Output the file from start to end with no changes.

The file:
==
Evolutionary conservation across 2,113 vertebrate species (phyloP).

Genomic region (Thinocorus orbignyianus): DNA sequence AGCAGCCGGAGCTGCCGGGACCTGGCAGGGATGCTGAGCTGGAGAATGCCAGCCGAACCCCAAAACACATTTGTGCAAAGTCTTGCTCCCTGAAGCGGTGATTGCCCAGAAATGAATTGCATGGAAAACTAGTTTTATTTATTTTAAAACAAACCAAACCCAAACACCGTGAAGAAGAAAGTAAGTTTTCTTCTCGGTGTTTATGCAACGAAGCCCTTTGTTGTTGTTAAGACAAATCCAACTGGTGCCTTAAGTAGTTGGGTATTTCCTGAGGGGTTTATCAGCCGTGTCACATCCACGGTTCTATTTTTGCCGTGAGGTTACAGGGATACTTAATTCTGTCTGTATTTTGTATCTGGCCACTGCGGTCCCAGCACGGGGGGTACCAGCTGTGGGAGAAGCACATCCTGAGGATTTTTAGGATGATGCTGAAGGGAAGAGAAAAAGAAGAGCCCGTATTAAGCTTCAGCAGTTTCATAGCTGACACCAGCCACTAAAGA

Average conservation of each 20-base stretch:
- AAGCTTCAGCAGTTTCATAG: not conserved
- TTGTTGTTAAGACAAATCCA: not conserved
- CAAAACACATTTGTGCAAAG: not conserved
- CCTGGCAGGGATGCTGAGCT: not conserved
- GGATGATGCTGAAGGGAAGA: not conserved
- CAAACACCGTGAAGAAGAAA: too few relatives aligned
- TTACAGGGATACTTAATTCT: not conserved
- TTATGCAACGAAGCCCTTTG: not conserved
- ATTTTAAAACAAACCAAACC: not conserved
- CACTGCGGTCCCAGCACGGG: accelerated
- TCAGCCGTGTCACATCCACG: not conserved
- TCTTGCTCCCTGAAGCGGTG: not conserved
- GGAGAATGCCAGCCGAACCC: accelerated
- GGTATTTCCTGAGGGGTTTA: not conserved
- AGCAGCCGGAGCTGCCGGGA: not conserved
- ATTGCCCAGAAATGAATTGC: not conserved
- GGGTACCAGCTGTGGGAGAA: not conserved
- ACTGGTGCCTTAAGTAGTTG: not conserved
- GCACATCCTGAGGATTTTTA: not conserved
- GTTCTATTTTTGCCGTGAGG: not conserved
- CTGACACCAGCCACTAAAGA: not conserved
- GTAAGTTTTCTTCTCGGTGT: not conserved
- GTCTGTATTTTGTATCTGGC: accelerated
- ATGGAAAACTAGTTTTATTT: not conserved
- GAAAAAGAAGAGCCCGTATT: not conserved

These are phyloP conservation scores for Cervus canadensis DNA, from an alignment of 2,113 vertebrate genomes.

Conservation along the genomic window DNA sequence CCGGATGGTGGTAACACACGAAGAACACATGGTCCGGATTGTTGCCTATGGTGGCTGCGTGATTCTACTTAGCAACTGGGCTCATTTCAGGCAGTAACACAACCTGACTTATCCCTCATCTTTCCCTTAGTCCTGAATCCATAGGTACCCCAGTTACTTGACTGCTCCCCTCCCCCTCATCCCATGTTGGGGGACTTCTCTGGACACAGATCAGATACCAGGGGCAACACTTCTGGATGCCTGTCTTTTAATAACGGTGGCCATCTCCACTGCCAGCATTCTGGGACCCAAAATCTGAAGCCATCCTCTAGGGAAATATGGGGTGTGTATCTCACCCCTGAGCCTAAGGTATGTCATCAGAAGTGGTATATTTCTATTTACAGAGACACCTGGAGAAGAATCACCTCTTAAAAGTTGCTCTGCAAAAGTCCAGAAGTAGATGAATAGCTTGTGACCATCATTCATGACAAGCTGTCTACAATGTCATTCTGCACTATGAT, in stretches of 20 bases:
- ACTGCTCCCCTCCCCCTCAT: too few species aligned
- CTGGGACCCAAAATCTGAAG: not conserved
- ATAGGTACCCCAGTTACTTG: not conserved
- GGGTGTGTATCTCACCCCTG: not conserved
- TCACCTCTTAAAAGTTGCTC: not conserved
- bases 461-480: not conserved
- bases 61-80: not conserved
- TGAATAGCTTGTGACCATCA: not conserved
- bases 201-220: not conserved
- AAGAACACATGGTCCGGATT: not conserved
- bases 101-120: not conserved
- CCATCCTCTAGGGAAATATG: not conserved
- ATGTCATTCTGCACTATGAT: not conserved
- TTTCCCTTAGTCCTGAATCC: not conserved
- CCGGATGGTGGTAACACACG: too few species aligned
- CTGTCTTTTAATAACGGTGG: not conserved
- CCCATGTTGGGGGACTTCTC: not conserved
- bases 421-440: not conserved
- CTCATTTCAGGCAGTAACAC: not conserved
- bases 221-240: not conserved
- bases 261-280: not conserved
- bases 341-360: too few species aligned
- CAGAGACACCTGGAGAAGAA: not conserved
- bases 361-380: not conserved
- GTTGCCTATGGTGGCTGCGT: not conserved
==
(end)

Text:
Evolutionary conservation across 2,113 vertebrate species (phyloP).

Genomic region (Thinocorus orbignyianus): DNA sequence AGCAGCCGGAGCTGCCGGGACCTGGCAGGGATGCTGAGCTGGAGAATGCCAGCCGAACCCCAAAACACATTTGTGCAAAGTCTTGCTCCCTGAAGCGGTGATTGCCCAGAAATGAATTGCATGGAAAACTAGTTTTATTTATTTTAAAACAAACCAAACCCAAACACCGTGAAGAAGAAAGTAAGTTTTCTTCTCGGTGTTTATGCAACGAAGCCCTTTGTTGTTGTTAAGACAAATCCAACTGGTGCCTTAAGTAGTTGGGTATTTCCTGAGGGGTTTATCAGCCGTGTCACATCCACGGTTCTATTTTTGCCGTGAGGTTACAGGGATACTTAATTCTGTCTGTATTTTGTATCTGGCCACTGCGGTCCCAGCACGGGGGGTACCAGCTGTGGGAGAAGCACATCCTGAGGATTTTTAGGATGATGCTGAAGGGAAGAGAAAAAGAAGAGCCCGTATTAAGCTTCAGCAGTTTCATAGCTGACACCAGCCACTAAAGA

Average conservation of each 20-base stretch:
- AAGCTTCAGCAGTTTCATAG: not conserved
- TTGTTGTTAAGACAAATCCA: not conserved
- CAAAACACATTTGTGCAAAG: not conserved
- CCTGGCAGGGATGCTGAGCT: not conserved
- GGATGATGCTGAAGGGAAGA: not conserved
- CAAACACCGTGAAGAAGAAA: too few relatives aligned
- TTACAGGGATACTTAATTCT: not conserved
- TTATGCAACGAAGCCCTTTG: not conserved
- ATTTTAAAACAAACCAAACC: not conserved
- CACTGCGGTCCCAGCACGGG: accelerated
- TCAGCCGTGTCACATCCACG: not conserved
- TCTTGCTCCCTGAAGCGGTG: not conserved
- GGAGAATGCCAGCCGAACCC: accelerated
- GGTATTTCCTGAGGGGTTTA: not conserved
- AGCAGCCGGAGCTGCCGGGA: not conserved
- ATTGCCCAGAAATGAATTGC: not conserved
- GGGTACCAGCTGTGGGAGAA: not conserved
- ACTGGTGCCTTAAGTAGTTG: not conserved
- GCACATCCTGAGGATTTTTA: not conserved
- GTTCTATTTTTGCCGTGAGG: not conserved
- CTGACACCAGCCACTAAAGA: not conserved
- GTAAGTTTTCTTCTCGGTGT: not conserved
- GTCTGTATTTTGTATCTGGC: accelerated
- ATGGAAAACTAGTTTTATTT: not conserved
- GAAAAAGAAGAGCCCGTATT: not conserved

These are phyloP conservation scores for Cervus canadensis DNA, from an alignment of 2,113 vertebrate genomes.

Conservation along the genomic window DNA sequence CCGGATGGTGGTAACACACGAAGAACACATGGTCCGGATTGTTGCCTATGGTGGCTGCGTGATTCTACTTAGCAACTGGGCTCATTTCAGGCAGTAACACAACCTGACTTATCCCTCATCTTTCCCTTAGTCCTGAATCCATAGGTACCCCAGTTACTTGACTGCTCCCCTCCCCCTCATCCCATGTTGGGGGACTTCTCTGGACACAGATCAGATACCAGGGGCAACACTTCTGGATGCCTGTCTTTTAATAACGGTGGCCATCTCCACTGCCAGCATTCTGGGACCCAAAATCTGAAGCCATCCTCTAGGGAAATATGGGGTGTGTATCTCACCCCTGAGCCTAAGGTATGTCATCAGAAGTGGTATATTTCTATTTACAGAGACACCTGGAGAAGAATCACCTCTTAAAAGTTGCTCTGCAAAAGTCCAGAAGTAGATGAATAGCTTGTGACCATCATTCATGACAAGCTGTCTACAATGTCATTCTGCACTATGAT, in stretches of 20 bases:
- ACTGCTCCCCTCCCCCTCAT: too few species aligned
- CTGGGACCCAAAATCTGAAG: not conserved
- ATAGGTACCCCAGTTACTTG: not conserved
- GGGTGTGTATCTCACCCCTG: not conserved
- TCACCTCTTAAAAGTTGCTC: not conserved
- bases 461-480: not conserved
- bases 61-80: not conserved
- TGAATAGCTTGTGACCATCA: not conserved
- bases 201-220: not conserved
- AAGAACACATGGTCCGGATT: not conserved
- bases 101-120: not conserved
- CCATCCTCTAGGGAAATATG: not conserved
- ATGTCATTCTGCACTATGAT: not conserved
- TTTCCCTTAGTCCTGAATCC: not conserved
- CCGGATGGTGGTAACACACG: too few species aligned
- CTGTCTTTTAATAACGGTGG: not conserved
- CCCATGTTGGGGGACTTCTC: not conserved
- bases 421-440: not conserved
- CTCATTTCAGGCAGTAACAC: not conserved
- bases 221-240: not conserved
- bases 261-280: not conserved
- bases 341-360: too few species aligned
- CAGAGACACCTGGAGAAGAA: not conserved
- bases 361-380: not conserved
- GTTGCCTATGGTGGCTGCGT: not conserved